Fortune's curated selection of tech stories from the weekend. Sign up to get the round-up delivered to you each and every day.
* In a first for Apple (AAPL), the Cupertino-based tech giant published the results of a study reporting that it had "created or supported" 514,000 American jobs. Abroad, Apple says it has created almost 700,000 jobs. (Apple via The New York Times)
* Shares of Yelp, the local business reviews site, climbed 64% Friday in its initial public offering (IPO), from $15 per share to $24.58 per share. (CNNMoney)
* Foursquare co-founder Naveen Selvadurai is leaving the location-based social network after three years. Wrote Selvadurai in a blog post: "I've worn a ton of hats: from product to engineering, from funding rounds to roadshows, from recruiting to evangelizing. But ... i feel i've done all i can do and i'm moving on. (next [STREAM])
* Square, the mobile payments startup from Jack Dorsey, is now processing $4 billion in payments per year, double what was announced last October. (TechCrunch)
* One startup quickly gaining buzz in the Valley: Highlight.The startup is positioning the iPhone-only app as a "people discovery" tool that automatically alerts users to people nearby with common connections and interests. (CNET)
* There's a new kind of programmer supposedly emerging, the "brogrammer," or "developers who are much more sociable an alike to go out and have fun." (Bloomberg Businessweek)
* A by-the-numbers comparison of the Apple Store versus the Microsoft Store. (Fortune)
Don't miss the latest tech news. Sign up now to get Today in Tech emailed every morning.
Hewlett Packard's CEO plans to kick the company and its flagging stock back into gear in part by selling apps and services via a new public cloud.
It's been just over eight months since Mark Hurd left HP (HPQ) beneath an avalanche of tabloid covers. In that time, HP's stock has slid just over 10%, leaving investors wondering when and how the world's largest tech company can get back on course.
Hurd's MOREMichael V. Copeland, Senior Writer - Mar 15, 2011 11:36 AM ET
Fortune senior writer Michael Copeland got a first-hand look at the new BlackBerry PlayBook and gives his take on whether it's got the goods to compete with Apple's iPad.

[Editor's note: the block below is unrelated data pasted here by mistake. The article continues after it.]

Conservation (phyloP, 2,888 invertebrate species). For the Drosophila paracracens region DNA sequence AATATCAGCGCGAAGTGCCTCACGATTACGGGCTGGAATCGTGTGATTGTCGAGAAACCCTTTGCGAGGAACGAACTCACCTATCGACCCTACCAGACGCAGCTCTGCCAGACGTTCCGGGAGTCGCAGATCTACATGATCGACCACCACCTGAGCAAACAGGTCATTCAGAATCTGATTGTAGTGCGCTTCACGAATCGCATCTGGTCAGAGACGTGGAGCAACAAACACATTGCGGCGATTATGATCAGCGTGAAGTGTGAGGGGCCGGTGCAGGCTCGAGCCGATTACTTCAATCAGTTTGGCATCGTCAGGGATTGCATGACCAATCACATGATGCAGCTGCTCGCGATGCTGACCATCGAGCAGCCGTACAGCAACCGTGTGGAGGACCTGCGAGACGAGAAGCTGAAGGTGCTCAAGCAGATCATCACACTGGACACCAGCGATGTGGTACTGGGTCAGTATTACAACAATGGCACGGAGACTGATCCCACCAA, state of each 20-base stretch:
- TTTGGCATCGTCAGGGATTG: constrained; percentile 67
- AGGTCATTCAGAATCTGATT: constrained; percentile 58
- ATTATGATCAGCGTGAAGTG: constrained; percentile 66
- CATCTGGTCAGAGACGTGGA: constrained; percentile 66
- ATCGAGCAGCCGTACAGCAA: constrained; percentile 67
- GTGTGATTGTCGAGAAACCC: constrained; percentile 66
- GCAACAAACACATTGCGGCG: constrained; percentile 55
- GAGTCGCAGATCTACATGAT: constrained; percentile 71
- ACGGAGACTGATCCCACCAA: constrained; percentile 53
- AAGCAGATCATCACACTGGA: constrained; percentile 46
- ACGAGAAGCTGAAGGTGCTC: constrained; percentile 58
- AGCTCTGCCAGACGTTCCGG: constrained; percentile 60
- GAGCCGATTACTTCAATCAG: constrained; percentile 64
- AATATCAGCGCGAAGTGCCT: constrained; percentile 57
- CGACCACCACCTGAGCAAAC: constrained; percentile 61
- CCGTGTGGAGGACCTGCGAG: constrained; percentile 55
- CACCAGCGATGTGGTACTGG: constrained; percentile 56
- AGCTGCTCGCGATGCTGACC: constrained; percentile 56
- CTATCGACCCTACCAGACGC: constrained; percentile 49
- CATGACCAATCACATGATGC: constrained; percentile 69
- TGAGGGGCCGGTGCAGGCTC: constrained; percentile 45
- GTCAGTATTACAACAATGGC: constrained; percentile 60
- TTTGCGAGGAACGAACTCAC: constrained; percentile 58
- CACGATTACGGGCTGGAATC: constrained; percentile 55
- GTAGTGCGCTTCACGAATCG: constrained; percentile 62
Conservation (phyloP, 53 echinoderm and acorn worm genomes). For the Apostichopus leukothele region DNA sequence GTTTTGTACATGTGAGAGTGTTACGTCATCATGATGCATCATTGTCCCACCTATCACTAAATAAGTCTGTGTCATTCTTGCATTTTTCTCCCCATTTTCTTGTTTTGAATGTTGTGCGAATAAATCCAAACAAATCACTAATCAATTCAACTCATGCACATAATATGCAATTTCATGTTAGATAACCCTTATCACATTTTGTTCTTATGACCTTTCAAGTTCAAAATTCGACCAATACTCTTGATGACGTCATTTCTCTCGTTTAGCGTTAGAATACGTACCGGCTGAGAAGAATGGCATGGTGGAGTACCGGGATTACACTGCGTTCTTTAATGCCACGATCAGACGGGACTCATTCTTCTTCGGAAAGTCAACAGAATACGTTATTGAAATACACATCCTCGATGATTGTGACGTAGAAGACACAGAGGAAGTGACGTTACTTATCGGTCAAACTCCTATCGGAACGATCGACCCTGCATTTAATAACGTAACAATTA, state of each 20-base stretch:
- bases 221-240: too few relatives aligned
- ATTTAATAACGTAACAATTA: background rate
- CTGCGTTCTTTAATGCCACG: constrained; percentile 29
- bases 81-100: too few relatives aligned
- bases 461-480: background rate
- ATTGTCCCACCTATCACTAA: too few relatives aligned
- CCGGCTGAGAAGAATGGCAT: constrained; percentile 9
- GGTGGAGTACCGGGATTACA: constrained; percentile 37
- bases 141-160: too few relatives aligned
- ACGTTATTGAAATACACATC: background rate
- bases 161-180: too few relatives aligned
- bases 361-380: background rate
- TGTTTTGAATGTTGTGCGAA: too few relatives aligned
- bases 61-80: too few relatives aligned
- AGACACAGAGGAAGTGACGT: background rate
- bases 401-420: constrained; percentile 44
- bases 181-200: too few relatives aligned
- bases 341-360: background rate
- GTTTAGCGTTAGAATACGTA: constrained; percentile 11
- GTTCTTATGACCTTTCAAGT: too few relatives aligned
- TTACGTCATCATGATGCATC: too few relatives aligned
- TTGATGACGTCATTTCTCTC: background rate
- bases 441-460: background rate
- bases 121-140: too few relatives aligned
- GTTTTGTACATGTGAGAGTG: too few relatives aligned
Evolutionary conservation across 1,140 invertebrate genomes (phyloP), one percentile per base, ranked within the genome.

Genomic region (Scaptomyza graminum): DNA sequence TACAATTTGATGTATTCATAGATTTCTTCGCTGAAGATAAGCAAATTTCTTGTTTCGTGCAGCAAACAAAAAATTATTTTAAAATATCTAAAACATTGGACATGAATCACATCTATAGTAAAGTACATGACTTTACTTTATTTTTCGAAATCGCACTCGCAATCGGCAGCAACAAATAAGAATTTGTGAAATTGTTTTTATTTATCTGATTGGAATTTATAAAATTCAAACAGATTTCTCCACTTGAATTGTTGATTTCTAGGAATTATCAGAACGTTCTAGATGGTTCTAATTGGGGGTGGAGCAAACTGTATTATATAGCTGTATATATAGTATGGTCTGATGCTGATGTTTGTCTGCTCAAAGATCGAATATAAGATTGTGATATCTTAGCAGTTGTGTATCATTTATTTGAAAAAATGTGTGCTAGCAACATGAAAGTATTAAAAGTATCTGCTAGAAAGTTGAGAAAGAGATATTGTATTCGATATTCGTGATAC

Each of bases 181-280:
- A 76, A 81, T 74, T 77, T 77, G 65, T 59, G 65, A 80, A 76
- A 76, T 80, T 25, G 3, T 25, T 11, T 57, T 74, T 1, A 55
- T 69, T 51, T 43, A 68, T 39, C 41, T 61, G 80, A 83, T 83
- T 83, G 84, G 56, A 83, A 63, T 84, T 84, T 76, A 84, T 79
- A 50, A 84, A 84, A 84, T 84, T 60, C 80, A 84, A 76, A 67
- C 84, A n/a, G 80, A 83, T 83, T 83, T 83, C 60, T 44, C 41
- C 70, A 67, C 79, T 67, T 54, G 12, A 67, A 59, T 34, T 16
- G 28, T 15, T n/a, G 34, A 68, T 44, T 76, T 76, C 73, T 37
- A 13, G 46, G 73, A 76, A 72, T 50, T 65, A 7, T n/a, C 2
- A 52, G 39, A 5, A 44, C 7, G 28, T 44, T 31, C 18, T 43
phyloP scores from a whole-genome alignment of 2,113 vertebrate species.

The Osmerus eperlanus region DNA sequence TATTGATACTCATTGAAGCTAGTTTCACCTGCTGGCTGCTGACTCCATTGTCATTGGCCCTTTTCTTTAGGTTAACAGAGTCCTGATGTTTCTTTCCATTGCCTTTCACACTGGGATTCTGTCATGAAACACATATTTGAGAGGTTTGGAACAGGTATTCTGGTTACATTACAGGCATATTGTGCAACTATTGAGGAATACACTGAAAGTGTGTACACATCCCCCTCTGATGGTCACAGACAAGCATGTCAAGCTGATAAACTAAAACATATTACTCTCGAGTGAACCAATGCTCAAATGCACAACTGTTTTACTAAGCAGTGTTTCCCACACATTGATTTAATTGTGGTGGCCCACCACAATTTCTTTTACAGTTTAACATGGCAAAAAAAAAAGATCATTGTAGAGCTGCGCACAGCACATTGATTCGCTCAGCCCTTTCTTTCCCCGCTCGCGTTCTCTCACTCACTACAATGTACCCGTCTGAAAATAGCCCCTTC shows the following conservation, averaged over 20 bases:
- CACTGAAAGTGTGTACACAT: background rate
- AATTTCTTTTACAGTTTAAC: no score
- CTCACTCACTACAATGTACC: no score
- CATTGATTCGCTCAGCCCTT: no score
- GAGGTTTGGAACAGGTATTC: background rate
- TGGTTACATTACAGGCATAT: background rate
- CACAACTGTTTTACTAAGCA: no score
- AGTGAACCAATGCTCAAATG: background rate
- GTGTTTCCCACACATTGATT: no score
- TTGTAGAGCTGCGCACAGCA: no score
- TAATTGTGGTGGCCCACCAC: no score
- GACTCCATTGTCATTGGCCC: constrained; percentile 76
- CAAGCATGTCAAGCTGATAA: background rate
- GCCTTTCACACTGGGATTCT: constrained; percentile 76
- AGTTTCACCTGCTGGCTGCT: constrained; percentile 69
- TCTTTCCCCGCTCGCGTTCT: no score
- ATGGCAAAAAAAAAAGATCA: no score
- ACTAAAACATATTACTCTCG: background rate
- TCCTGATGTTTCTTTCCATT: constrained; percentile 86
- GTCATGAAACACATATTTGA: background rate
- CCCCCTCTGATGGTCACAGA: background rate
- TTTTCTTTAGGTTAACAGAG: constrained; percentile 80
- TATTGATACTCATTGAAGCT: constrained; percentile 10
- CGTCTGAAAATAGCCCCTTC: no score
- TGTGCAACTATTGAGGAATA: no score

>Ben Baer, Senior Producer - Sep 27, 2010 10:31 PM ET
The search leader unveils what it hopes is a fundamental change to how we search online: Search at the speed of thought.
If you already thought Google could read your mind, the search Giant made it official Wednesday with the launch of Google Instant. "It's not quite psychic but it is very clever," said Othar Hansson, one of the Google engineers that developed the new search mode, to a crowd MOREMichael V. Copeland, Senior Writer - Sep 8, 2010 2:11 PM ET
I'm here at Apple headquarters in Cupertino, ready to live blog the iPhone 4 press conference when it starts at 10 a.m. PT/1 p.m. ET.
It's a critical moment for Apple's (AAPL) most important product: over the past week, the pressure has mounted for the company to address complaints that the phone can drop its reception when users touch part of the antenna, which runs along the outside of the body. MOREJon Fortt - Jul 16, 2010 10:27 AM ET
Many analysts are handicapping what Jobs will say on Friday, (see Phil Elmer-DeWitt at Fortune's Apple 2.0 blog on Piper Jaffray's predictions). Here's some things he won't.
Handing out Gloves to every iPhone 4 buyer. Fashion meets function. Not only is the antenna problem solved, it bestows upon those bleeding-edge Apple fans an immediate Michael Jackson swagger. Your pick, left or right, but you only get one and it's MOREMichael V. Copeland, Senior Writer - Jul 15, 2010 12:55 PM ET
The automaker is embracing engineering software from Siemens where it once used Dassault. A case of open vs. closed?
Before it hits the road, every car first lives digitally on an automaker's computers, where engineers can keep track of engines, electrical systems and every other detail.
Chrysler, the struggling U.S. automaker that owns the Dodge and Jeep brands, has quietly taken a step away from engineering software market leader Dassault Systemes and MOREJon Fortt - Jun 23, 2010 9:15 AM ET
The United Kingdom is consistently the largest source of internet traffic on Akamai's network for World Cup related goodies -- including live game feeds, downloads, scores and follow-up stories.
Whether England and the lads can muster themselves and make a real run at the World Cup remains to be seen, but if nothing else, the United Kingdom looks like a lock as champion when it comes to online MOREMichael V. Copeland, Senior Writer - Jun 18, 2010 6:00 AM ET
Retro is a good bet in the fashion world. Witness the leathery wave of Sperry Topsiders and L.L. Bean moccasins a la the 1980s washing over hipster enclaves across the nation. But going retro in the software business? Seems like a step in the wrong direction. Still Xobni, a Silicon Valley darling of a startup that offers software that organizes and streamlines Microsoft's Outlook email program is doing just that.
Xobni MOREMichael V. Copeland, Senior Writer - Jun 16, 2010 7:19 PM ET
Despite impressive efforts from several rivals, Microsoft Office still rules the roost when it comes to office software. But can it hang on for much longer?
Let's set the record straight: Windows may have heft. Facebook may have buzz. But there is still no bigger name in the pantheon of global software than Microsoft Office.
On the occasion of today's consumer launch of Office 2010 (downloads starting at $119 for Home and MOREJon Fortt - Jun 15, 2010 11:09 AM ET
|2 million Facebook, Gmail and Twitter passwords stolen in massive hack|
|Fast food worker: Protest didn't cost me pay|
|China's central bank bans some Bitcoin transactions|
|Ron Paul: Bitcoin could 'destroy the dollar'|
|GM to discontinue Chevrolet brand in Europe|